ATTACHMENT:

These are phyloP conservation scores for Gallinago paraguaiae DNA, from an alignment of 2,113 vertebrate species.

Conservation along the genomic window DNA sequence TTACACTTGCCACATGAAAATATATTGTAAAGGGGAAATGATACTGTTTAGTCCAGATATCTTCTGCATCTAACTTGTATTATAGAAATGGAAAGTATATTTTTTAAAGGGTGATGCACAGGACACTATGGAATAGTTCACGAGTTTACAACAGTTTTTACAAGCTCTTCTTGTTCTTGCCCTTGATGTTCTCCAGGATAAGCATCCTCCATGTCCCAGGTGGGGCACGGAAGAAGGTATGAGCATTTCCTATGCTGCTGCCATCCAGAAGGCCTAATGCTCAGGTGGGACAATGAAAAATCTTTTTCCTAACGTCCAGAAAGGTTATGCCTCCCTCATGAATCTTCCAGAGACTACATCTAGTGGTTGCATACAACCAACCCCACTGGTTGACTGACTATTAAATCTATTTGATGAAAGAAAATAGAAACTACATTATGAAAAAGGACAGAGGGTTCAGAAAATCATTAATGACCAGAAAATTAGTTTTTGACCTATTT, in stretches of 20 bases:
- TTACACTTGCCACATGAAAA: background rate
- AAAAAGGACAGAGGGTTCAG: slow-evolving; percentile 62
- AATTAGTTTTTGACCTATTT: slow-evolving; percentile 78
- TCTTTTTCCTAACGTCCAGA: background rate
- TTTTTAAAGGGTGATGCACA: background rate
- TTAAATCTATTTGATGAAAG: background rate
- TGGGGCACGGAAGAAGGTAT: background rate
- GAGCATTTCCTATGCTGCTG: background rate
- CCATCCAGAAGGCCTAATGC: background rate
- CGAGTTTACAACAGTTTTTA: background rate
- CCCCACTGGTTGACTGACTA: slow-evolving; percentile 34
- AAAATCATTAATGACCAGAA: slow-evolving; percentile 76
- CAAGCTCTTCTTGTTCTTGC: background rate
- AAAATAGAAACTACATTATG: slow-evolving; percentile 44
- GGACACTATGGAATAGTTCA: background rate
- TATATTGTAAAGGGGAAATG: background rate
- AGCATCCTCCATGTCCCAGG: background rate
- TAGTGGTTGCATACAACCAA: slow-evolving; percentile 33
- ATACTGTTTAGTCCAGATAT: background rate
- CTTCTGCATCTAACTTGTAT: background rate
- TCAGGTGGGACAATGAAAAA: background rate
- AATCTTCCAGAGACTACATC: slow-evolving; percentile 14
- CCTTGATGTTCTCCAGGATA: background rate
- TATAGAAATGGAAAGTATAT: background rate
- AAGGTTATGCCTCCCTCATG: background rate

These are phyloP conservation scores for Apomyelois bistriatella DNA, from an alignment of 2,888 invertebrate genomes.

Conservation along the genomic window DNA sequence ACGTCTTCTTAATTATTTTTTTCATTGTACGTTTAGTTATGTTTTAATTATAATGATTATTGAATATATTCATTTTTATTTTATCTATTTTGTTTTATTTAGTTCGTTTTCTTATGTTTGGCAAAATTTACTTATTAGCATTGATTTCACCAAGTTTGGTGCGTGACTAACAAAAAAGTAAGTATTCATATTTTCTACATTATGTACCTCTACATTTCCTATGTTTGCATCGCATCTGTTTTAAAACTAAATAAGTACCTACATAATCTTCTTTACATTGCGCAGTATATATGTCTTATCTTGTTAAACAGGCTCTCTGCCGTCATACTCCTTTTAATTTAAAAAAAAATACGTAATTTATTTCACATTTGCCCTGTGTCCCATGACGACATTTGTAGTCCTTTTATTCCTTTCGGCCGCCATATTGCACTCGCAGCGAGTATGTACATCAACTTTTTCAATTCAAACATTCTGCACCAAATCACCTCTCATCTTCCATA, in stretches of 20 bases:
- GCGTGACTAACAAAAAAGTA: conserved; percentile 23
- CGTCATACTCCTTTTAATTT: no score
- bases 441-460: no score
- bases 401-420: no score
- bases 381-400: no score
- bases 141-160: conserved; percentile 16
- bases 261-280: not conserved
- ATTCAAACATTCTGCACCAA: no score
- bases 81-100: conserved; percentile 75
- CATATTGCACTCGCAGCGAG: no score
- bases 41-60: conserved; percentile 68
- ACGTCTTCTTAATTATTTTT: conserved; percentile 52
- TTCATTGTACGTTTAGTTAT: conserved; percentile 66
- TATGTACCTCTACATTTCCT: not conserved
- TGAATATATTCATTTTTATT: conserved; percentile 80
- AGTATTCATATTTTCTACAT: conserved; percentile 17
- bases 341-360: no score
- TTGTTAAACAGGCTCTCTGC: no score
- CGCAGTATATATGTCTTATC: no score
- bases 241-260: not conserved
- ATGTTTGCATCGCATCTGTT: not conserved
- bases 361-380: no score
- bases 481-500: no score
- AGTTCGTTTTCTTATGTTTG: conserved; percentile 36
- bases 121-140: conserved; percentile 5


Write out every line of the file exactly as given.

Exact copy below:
These are phyloP conservation scores for Gallinago paraguaiae DNA, from an alignment of 2,113 vertebrate species.

Conservation along the genomic window DNA sequence TTACACTTGCCACATGAAAATATATTGTAAAGGGGAAATGATACTGTTTAGTCCAGATATCTTCTGCATCTAACTTGTATTATAGAAATGGAAAGTATATTTTTTAAAGGGTGATGCACAGGACACTATGGAATAGTTCACGAGTTTACAACAGTTTTTACAAGCTCTTCTTGTTCTTGCCCTTGATGTTCTCCAGGATAAGCATCCTCCATGTCCCAGGTGGGGCACGGAAGAAGGTATGAGCATTTCCTATGCTGCTGCCATCCAGAAGGCCTAATGCTCAGGTGGGACAATGAAAAATCTTTTTCCTAACGTCCAGAAAGGTTATGCCTCCCTCATGAATCTTCCAGAGACTACATCTAGTGGTTGCATACAACCAACCCCACTGGTTGACTGACTATTAAATCTATTTGATGAAAGAAAATAGAAACTACATTATGAAAAAGGACAGAGGGTTCAGAAAATCATTAATGACCAGAAAATTAGTTTTTGACCTATTT, in stretches of 20 bases:
- TTACACTTGCCACATGAAAA: background rate
- AAAAAGGACAGAGGGTTCAG: slow-evolving; percentile 62
- AATTAGTTTTTGACCTATTT: slow-evolving; percentile 78
- TCTTTTTCCTAACGTCCAGA: background rate
- TTTTTAAAGGGTGATGCACA: background rate
- TTAAATCTATTTGATGAAAG: background rate
- TGGGGCACGGAAGAAGGTAT: background rate
- GAGCATTTCCTATGCTGCTG: background rate
- CCATCCAGAAGGCCTAATGC: background rate
- CGAGTTTACAACAGTTTTTA: background rate
- CCCCACTGGTTGACTGACTA: slow-evolving; percentile 34
- AAAATCATTAATGACCAGAA: slow-evolving; percentile 76
- CAAGCTCTTCTTGTTCTTGC: background rate
- AAAATAGAAACTACATTATG: slow-evolving; percentile 44
- GGACACTATGGAATAGTTCA: background rate
- TATATTGTAAAGGGGAAATG: background rate
- AGCATCCTCCATGTCCCAGG: background rate
- TAGTGGTTGCATACAACCAA: slow-evolving; percentile 33
- ATACTGTTTAGTCCAGATAT: background rate
- CTTCTGCATCTAACTTGTAT: background rate
- TCAGGTGGGACAATGAAAAA: background rate
- AATCTTCCAGAGACTACATC: slow-evolving; percentile 14
- CCTTGATGTTCTCCAGGATA: background rate
- TATAGAAATGGAAAGTATAT: background rate
- AAGGTTATGCCTCCCTCATG: background rate

These are phyloP conservation scores for Apomyelois bistriatella DNA, from an alignment of 2,888 invertebrate genomes.

Conservation along the genomic window DNA sequence ACGTCTTCTTAATTATTTTTTTCATTGTACGTTTAGTTATGTTTTAATTATAATGATTATTGAATATATTCATTTTTATTTTATCTATTTTGTTTTATTTAGTTCGTTTTCTTATGTTTGGCAAAATTTACTTATTAGCATTGATTTCACCAAGTTTGGTGCGTGACTAACAAAAAAGTAAGTATTCATATTTTCTACATTATGTACCTCTACATTTCCTATGTTTGCATCGCATCTGTTTTAAAACTAAATAAGTACCTACATAATCTTCTTTACATTGCGCAGTATATATGTCTTATCTTGTTAAACAGGCTCTCTGCCGTCATACTCCTTTTAATTTAAAAAAAAATACGTAATTTATTTCACATTTGCCCTGTGTCCCATGACGACATTTGTAGTCCTTTTATTCCTTTCGGCCGCCATATTGCACTCGCAGCGAGTATGTACATCAACTTTTTCAATTCAAACATTCTGCACCAAATCACCTCTCATCTTCCATA, in stretches of 20 bases:
- GCGTGACTAACAAAAAAGTA: conserved; percentile 23
- CGTCATACTCCTTTTAATTT: no score
- bases 441-460: no score
- bases 401-420: no score
- bases 381-400: no score
- bases 141-160: conserved; percentile 16
- bases 261-280: not conserved
- ATTCAAACATTCTGCACCAA: no score
- bases 81-100: conserved; percentile 75
- CATATTGCACTCGCAGCGAG: no score
- bases 41-60: conserved; percentile 68
- ACGTCTTCTTAATTATTTTT: conserved; percentile 52
- TTCATTGTACGTTTAGTTAT: conserved; percentile 66
- TATGTACCTCTACATTTCCT: not conserved
- TGAATATATTCATTTTTATT: conserved; percentile 80
- AGTATTCATATTTTCTACAT: conserved; percentile 17
- bases 341-360: no score
- TTGTTAAACAGGCTCTCTGC: no score
- CGCAGTATATATGTCTTATC: no score
- bases 241-260: not conserved
- ATGTTTGCATCGCATCTGTT: not conserved
- bases 361-380: no score
- bases 481-500: no score
- AGTTCGTTTTCTTATGTTTG: conserved; percentile 36
- bases 121-140: conserved; percentile 5